Helping New Parents and Infants Transition

Helping New Parents and Infants Transition

Of all the research done on childcare and early childhood education
you'd think someone would do studies on the fear that make couples
looney in the head after they become parents.
The biggest thing for a new parent is fear. Fear of what they would
do if anything happened to their little Johnny or little Sue.
This advice was given to them by their loving and caring family,
friends, experts and professionals that never had a child.
Truly all of that wonderful advice was meant to help the new
parents, but it set off a stampede of stuff inside of them even they
didn't know they had.

So for three months they are homebound with their new baby while
entertaining their family and friends, hearing all of the protection
laws for the infant from grandparents, aunts and uncles, godparents
and admirers while the parnts forgetting they have a world of other
living awaiting them when they come up for air.

When they do come up for air to breath back into the rest of living
they are confronted with questions that begin to shake the fabric of
their existance.

They have to return to work, they must find the perfect caregiver
and they must begin the "Act" of parenting.

So now where are they?
They have read all the books on how to care for their baby, how to
teach, exercise, feed and love their baby.
What not to let others do or not do around the baby and all the
wonderful advice from the family and best friends and experts.

Behind the doors of a child development center:
The notebook of a child "Caregiver".
The way to choose a child care center, what to look for that is
never revealed and things that are hid that a center may not want
you to know.

1. Always have more than one visit.
2. Ask if you may make a random visit.
3. Donot pretend to smile. If you are nervous, be nervous so it can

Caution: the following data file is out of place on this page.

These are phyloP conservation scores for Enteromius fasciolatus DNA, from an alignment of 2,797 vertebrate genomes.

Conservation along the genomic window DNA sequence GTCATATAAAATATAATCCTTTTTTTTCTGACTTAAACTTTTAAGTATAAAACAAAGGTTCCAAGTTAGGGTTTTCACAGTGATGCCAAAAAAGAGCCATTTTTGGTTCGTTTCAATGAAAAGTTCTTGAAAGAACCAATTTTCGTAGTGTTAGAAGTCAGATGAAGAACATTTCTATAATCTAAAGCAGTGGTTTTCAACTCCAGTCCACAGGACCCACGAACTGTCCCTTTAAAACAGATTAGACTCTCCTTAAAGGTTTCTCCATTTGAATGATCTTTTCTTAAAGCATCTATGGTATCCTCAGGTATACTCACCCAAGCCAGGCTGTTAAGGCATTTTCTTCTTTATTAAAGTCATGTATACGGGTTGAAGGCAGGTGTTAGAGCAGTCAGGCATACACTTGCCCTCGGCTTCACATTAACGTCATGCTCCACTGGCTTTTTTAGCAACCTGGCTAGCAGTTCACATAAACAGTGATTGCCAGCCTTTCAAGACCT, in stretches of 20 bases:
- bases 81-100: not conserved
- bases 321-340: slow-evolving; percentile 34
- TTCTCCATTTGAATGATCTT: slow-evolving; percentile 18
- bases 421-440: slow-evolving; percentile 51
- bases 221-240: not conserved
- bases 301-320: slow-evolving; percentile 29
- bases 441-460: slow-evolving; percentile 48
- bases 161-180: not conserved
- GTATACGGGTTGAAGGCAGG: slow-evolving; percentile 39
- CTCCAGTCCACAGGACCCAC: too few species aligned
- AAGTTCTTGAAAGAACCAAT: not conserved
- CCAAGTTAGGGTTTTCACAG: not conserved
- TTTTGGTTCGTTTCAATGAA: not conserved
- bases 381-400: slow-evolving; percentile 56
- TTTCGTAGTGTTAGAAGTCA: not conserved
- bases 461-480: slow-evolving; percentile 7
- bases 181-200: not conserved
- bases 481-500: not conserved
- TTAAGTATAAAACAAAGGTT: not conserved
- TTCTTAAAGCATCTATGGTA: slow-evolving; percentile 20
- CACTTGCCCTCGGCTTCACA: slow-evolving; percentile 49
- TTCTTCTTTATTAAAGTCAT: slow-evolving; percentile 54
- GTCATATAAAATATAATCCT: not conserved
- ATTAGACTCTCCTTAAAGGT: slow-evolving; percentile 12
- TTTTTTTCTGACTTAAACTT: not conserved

pass easily.
4. Do not be embarassed, write all of your questions down
you will remember to ask them. Once you enter a room with infants
you loose your thinking power because infants take your mind off
why you are there.
5. When you find a center you are comfortable with, the TRANSITION
is the sealer to you and your baby beig happy there.
6. A poor transition creates stress. It will leave you uninformed,
nervous, in a state of emergency at all times, fearful, worried
and confused becaused you have unanswered questions.
7. A good transition relieves stress. You asked all of the questions
from the books and those your family and friends told you to, now
you feel better.
8.A good transition consist also of getting to know the individuals
that will be personally caring for your infant.
Communication is number one.
The caregive should be informed of the activities of your infant
for the past three months.
Compare it with what will become the new schedule and work with the
new caregiver to assist with the transition for your infant.
9.As you develop a relationship with the care giver you will be re-
leiving yourself of the question as to the kind of care your
infant will get.
10. Remember, it is ok to cry as many time as you feel like it
because you are being seperated from you infant.
Three thing happens when parents go back to work:
a. Parents are separated from their infant, the infant is
seperated from their parents and the cargiver and the infant
are alone with no clue as to how things will work out.
11.Speak to other caregivers that will care for your infant.
Some individuals are hired that cannot read or write, some
barely can read or write. In emergencies this could be a problem.
Slow reading could cause a childs death so could no reading.
It may be true that good workers are hard to find and there are
good workers that are illeterate so where should they be placed
for working in a child development center. Love, yes and no are
teaching tools yet caregivers should be able to teach through
plans and also developing plans for teaching.
12.One major thing to look for when doing interviews at a center,
watch out for the kind of thin skin of information you get from a
director and if you don't feel the meat and potatoes you need ask
more questions and watch where the answers come from.
13.Ask to see guidelines for the center that governs the directors,
curriculum director, teachers, cooks, houskeeping and traffic
in the building.
14. Anyone apprehensive about answering any of those questions
you should take another look at that facility.
15. The infant room should be kept clean at all time because
infants crawl on the floors. Check the floors and behind the
beds if you are brazen enough and you will see just how dusty they are.

About the Author

She taught for a year as a substitute teacher, worked with homeless families, shelters and for the past five years worked as an Infant room teacher opening and unfolding the latent talent with infants

Her company Veola Momon and Associates consults with those needing help in finding a good care center.